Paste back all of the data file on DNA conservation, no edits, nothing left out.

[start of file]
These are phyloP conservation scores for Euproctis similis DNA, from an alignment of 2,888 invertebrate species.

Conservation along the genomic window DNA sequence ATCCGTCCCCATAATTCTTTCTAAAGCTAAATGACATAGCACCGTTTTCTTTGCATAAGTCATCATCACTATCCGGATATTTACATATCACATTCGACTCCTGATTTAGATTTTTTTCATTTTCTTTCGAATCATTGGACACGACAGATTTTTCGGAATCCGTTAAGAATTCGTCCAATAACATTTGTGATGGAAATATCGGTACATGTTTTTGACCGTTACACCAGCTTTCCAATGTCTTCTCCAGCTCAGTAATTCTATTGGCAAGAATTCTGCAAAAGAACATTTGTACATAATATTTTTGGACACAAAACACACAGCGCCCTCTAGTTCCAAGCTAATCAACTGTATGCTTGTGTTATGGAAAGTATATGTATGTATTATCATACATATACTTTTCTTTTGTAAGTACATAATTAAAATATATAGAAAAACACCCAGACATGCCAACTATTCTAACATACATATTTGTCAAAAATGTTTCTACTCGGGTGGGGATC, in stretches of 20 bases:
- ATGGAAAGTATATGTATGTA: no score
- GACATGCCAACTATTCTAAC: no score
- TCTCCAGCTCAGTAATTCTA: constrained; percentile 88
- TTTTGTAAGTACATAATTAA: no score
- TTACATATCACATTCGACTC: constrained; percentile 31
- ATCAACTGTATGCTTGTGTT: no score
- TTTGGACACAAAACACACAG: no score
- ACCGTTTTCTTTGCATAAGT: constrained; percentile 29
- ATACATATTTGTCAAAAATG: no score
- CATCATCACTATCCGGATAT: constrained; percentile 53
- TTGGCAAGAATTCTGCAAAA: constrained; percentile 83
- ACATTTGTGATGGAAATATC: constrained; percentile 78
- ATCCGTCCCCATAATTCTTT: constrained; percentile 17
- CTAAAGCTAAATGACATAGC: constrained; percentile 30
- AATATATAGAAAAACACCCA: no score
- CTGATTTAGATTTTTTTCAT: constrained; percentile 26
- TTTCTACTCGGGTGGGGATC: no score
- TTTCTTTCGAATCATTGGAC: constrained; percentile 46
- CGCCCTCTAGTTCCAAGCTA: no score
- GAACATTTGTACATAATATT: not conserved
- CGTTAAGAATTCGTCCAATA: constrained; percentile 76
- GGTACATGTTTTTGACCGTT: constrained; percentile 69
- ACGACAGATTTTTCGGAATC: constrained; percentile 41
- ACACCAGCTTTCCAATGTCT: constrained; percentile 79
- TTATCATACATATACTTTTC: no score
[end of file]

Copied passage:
These are phyloP conservation scores for Euproctis similis DNA, from an alignment of 2,888 invertebrate species.

Conservation along the genomic window DNA sequence ATCCGTCCCCATAATTCTTTCTAAAGCTAAATGACATAGCACCGTTTTCTTTGCATAAGTCATCATCACTATCCGGATATTTACATATCACATTCGACTCCTGATTTAGATTTTTTTCATTTTCTTTCGAATCATTGGACACGACAGATTTTTCGGAATCCGTTAAGAATTCGTCCAATAACATTTGTGATGGAAATATCGGTACATGTTTTTGACCGTTACACCAGCTTTCCAATGTCTTCTCCAGCTCAGTAATTCTATTGGCAAGAATTCTGCAAAAGAACATTTGTACATAATATTTTTGGACACAAAACACACAGCGCCCTCTAGTTCCAAGCTAATCAACTGTATGCTTGTGTTATGGAAAGTATATGTATGTATTATCATACATATACTTTTCTTTTGTAAGTACATAATTAAAATATATAGAAAAACACCCAGACATGCCAACTATTCTAACATACATATTTGTCAAAAATGTTTCTACTCGGGTGGGGATC, in stretches of 20 bases:
- ATGGAAAGTATATGTATGTA: no score
- GACATGCCAACTATTCTAAC: no score
- TCTCCAGCTCAGTAATTCTA: constrained; percentile 88
- TTTTGTAAGTACATAATTAA: no score
- TTACATATCACATTCGACTC: constrained; percentile 31
- ATCAACTGTATGCTTGTGTT: no score
- TTTGGACACAAAACACACAG: no score
- ACCGTTTTCTTTGCATAAGT: constrained; percentile 29
- ATACATATTTGTCAAAAATG: no score
- CATCATCACTATCCGGATAT: constrained; percentile 53
- TTGGCAAGAATTCTGCAAAA: constrained; percentile 83
- ACATTTGTGATGGAAATATC: constrained; percentile 78
- ATCCGTCCCCATAATTCTTT: constrained; percentile 17
- CTAAAGCTAAATGACATAGC: constrained; percentile 30
- AATATATAGAAAAACACCCA: no score
- CTGATTTAGATTTTTTTCAT: constrained; percentile 26
- TTTCTACTCGGGTGGGGATC: no score
- TTTCTTTCGAATCATTGGAC: constrained; percentile 46
- CGCCCTCTAGTTCCAAGCTA: no score
- GAACATTTGTACATAATATT: not conserved
- CGTTAAGAATTCGTCCAATA: constrained; percentile 76
- GGTACATGTTTTTGACCGTT: constrained; percentile 69
- ACGACAGATTTTTCGGAATC: constrained; percentile 41
- ACACCAGCTTTCCAATGTCT: constrained; percentile 79
- TTATCATACATATACTTTTC: no score